The new train was hardly a hit with passengers. In fact, the only fittings it had that the older diesels didn’t were power operated doors, and the 141 had the same seats as a bus. The ride quality, then, as now, was dreadful, having just 4 wheels compared to the usual 8, and it was rather noisy on curves. Importantly, however, it was a good deal cheaper to run than the older, first generation diesel trains it replaced.

Unfortunately, this was a rather narrow vehicle, so a number of different body styles were tried, not that this makes much difference to the fact that the new trains were all still bus bodies on an old freight wagon, at least in design. Indeed, 3 more kinds of Pacer were foisted upon this green and pleasant land, those being classes 142, 143 and 144.

Anyone who has had experience of any of British Leyland’s cars will not be shocked to learn that later on, all the pacers had to have their original engines and gearboxes replaced with much more reliable Cummins types. Someone also noticed that there weren’t enough seats for some trains, so some of the 144s received an extra coach in the middle, but the biggest change came later when the 141s were all withdrawn as better trains became available. Broadly, however, the formula has remained the same.

Terrifically interesting, you might be saying (with varying degrees of sarcasm), but so far, you’ve not really demonstrated the importance of these miserable things. It is subtle, I will grant you that, but I’m halfway there. You see, if the pacers had not been built, it may have been uneconomic to run most branch lines. Services might not exist in huge swathes of the north of England, Wales, and possibly the south west, if these cheap but not especially cheerful trains had not existed. Furthermore, had the old trains been kept, when they reached the end of their lives in the 1990s, a business case for their replacement would have been difficult to make for fledgling Train Operating Companies, again leaving lines without trains. In addition, it is almost certain that the rise in passenger numbers since then could not have been accommodated without Pacers.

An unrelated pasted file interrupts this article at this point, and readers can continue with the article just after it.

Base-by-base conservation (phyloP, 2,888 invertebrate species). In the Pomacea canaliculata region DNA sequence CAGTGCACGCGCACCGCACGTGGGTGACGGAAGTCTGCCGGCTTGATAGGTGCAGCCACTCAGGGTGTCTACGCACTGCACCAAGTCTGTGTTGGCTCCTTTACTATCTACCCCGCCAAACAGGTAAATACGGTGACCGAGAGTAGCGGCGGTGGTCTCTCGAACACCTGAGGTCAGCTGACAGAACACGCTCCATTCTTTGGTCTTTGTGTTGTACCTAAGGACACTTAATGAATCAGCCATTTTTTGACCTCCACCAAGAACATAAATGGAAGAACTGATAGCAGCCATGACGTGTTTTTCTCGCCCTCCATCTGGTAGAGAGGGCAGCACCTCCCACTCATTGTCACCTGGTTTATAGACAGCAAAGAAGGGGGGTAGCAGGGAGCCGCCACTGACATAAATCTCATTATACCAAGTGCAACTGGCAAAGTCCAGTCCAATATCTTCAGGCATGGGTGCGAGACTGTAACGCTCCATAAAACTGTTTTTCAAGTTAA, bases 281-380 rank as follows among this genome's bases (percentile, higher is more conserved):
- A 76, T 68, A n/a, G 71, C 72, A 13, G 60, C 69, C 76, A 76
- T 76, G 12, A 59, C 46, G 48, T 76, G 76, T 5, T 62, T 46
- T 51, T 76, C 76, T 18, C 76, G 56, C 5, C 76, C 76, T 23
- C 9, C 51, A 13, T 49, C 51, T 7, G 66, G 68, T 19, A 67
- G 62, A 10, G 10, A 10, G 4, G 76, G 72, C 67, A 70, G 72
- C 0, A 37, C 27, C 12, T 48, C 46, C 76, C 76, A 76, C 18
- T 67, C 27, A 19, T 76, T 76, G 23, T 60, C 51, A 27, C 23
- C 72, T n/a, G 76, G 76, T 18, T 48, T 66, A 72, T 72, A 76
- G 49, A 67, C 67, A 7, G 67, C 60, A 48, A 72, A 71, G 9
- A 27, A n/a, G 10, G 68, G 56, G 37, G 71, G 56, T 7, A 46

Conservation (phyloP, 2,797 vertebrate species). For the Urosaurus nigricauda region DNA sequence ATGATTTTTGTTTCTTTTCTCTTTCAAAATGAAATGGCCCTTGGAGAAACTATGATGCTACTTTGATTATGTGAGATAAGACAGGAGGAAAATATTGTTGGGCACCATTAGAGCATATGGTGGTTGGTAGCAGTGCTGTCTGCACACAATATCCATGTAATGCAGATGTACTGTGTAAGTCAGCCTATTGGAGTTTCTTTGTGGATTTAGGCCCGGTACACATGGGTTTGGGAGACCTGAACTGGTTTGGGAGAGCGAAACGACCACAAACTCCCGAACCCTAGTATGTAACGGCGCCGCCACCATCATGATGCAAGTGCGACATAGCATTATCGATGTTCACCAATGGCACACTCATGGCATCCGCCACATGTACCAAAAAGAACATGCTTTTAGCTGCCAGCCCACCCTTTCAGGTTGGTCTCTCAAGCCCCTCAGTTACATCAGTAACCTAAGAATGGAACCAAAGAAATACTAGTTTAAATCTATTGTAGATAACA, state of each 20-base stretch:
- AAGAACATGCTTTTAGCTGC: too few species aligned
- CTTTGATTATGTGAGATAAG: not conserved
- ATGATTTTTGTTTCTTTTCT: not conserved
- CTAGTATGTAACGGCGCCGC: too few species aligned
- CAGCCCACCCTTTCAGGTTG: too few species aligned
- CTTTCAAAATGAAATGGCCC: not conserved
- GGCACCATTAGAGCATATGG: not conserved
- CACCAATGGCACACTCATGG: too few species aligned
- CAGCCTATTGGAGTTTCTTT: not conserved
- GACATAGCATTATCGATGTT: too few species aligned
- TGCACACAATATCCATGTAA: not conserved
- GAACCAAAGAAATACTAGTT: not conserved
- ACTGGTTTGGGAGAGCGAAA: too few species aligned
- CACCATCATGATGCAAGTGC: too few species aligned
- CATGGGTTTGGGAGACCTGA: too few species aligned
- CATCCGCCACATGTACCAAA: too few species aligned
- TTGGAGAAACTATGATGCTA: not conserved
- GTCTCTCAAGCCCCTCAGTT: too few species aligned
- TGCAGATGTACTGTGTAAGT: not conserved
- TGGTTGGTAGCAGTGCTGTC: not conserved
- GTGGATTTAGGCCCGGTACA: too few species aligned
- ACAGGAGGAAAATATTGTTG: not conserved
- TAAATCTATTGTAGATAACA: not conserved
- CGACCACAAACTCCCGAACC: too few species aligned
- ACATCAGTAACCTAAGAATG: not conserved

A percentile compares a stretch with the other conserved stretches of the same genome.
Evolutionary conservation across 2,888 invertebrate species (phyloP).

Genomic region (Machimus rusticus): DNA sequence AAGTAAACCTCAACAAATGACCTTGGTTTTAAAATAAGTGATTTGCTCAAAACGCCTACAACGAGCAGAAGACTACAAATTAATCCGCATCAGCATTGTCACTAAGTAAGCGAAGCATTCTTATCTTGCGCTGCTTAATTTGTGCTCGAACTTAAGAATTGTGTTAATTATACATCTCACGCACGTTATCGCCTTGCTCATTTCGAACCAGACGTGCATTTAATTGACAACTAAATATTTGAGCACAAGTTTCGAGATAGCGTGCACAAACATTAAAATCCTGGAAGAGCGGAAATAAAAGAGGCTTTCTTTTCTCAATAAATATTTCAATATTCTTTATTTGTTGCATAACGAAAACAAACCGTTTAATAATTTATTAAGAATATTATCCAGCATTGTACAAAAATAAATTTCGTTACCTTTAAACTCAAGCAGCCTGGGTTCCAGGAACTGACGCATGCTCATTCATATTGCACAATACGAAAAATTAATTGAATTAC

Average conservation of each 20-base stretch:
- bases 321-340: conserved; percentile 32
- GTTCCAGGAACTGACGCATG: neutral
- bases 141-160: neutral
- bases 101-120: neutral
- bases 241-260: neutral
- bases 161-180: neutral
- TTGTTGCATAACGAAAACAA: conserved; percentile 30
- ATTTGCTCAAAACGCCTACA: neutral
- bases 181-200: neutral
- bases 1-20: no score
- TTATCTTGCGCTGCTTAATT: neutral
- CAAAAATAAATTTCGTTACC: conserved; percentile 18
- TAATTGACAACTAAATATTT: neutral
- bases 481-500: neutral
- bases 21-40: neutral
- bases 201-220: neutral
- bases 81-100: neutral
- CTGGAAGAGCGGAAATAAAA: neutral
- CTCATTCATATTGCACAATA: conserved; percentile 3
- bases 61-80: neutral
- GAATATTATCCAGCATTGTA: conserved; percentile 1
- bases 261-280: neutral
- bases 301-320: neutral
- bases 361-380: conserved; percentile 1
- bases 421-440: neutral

Luckily for the average passenger, the Pacer era is coming to an end. New legislation requires that, by 2020, trains be step free inside, and requires toilets that don’t flush waste directly onto the track. Without modification, Pacers won’t meet either requirement. Passenger requirements too have changed – just a train is not enough now, and features like WiFi, plug sockets and air conditioning are perhaps a step too far from early 80s railway austerity. Northern, the largest operator of Pacers, will start withdrawing theirs at the end of this year, as they are displaced by new trains, and they will all be gone by the end of 2019.

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All that remains is for me to thank you for reading this article, and wish you a pleasant day. Oh, and, if you feel inclined, I would like to encourage you to pass this on to someone who might enjoy it.

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A blog about nuggets of history, technology and sometimes railways. Peculiar.